When outrage becomes selective
It is with both despair and indifference that I have witnessed the episodes that have unfolded following the TV talk show in which barrister Mainul Hosein insulted journalist Masuda Bhatti by saying she was "choritroheen" (immoral), when asked tough questions.
While Hosein's comment is condemnable, I wonder what to think of the way men and women affiliated with the ruling party have gone overboard in their demand for action against Hosein. It was as though one defamation case filed by Bhatti wasn't enough, and so women in different parts of the country, who felt "equally" humiliated by the comment, began showing up at police stations and court to lodge complains.
Hosein, now in jail, is facing as many as nine cases for the same offence.
The latest one was filed on October 24 under the controversial Digital Security Act. Sumona Akhter Lily, a member of the Awami League's youth and sports related sub-committee, filed the case with Dhaka Cyber Crime Tribunal. She felt all women, including herself, were humiliated by Hosein's comment, according to the case statement.
After Hosein had managed to get anticipatory bail in two defamation cases filed on October 21—one by Bhatti herself and another by Jamalpur Jubo Mohila League Convener Farzana Yasmin Lita—the frenzy of filing more cases began.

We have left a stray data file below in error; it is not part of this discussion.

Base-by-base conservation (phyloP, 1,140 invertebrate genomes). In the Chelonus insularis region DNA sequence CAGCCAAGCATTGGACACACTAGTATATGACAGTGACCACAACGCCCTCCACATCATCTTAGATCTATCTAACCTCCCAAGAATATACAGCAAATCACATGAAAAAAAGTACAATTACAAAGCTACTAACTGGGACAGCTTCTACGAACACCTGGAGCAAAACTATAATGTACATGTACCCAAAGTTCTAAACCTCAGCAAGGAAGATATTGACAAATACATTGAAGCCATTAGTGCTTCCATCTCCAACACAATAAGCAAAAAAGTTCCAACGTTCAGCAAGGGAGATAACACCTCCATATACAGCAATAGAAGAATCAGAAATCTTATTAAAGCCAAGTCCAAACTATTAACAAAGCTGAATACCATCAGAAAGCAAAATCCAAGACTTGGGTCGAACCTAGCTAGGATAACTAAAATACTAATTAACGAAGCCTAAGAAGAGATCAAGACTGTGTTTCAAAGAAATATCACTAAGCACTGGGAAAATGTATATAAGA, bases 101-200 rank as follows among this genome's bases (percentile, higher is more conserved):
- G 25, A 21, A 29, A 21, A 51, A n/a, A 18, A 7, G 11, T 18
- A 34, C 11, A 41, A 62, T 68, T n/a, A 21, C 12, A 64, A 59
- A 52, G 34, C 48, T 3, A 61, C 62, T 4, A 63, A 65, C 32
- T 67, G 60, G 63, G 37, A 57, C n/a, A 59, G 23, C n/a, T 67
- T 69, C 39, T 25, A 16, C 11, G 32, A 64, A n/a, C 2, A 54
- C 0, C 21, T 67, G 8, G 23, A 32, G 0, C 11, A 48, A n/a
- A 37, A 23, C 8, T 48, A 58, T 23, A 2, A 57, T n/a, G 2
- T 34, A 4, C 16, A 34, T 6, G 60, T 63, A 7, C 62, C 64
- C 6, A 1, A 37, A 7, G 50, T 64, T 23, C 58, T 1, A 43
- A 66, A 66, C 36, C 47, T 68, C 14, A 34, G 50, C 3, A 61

Before filing her case, Bhatti sought a public apology, refusing to accept a private apology by Mainul over the phone. Women's rights activists and 55 eminent editors and senior journalists made the same demand in chorus, rightly so since the humiliation was in a public domain.
But the focus seemed to get diluted when more and more women having a particular political affiliation began to file cases one after the other. Was this because Hosein happened to be associated with the Dr Kamal Hossain-led alliance with the opposition BNP? The alliance was formed a few months before the 11th national election, with a promise to bring reforms in the governance if voted to power.
Interestingly, while repeated calls from journalists to revise certain provisions in the Digital Security Act fell on deaf ears, the same act was used seemingly to obtain justice for journalist Bhatti.
All this was happening around the same time when a video went viral on the social media, in which police could be seen asking a woman at a checkpost why she was out on the streets so late at night (2:30am), hinting that she must have been at a hotel. The over-six-minute-long video footage seems to have been captured by one of the policemen in question. While outrage has poured in over the harassment of the woman who bravely fought with the law enforcers, one cannot help but wonder what could be the motive of the policeman who uploaded the video. Whatever the motive was, I am sure it backfired since it was the video that caused so much outrage.
However, no strict action or filing of a case followed this episode. The public have to be happy with the departmental action that Dhaka Metropolitan Police promised or no action at all as it is highly unlikely that we would know of the punishment given.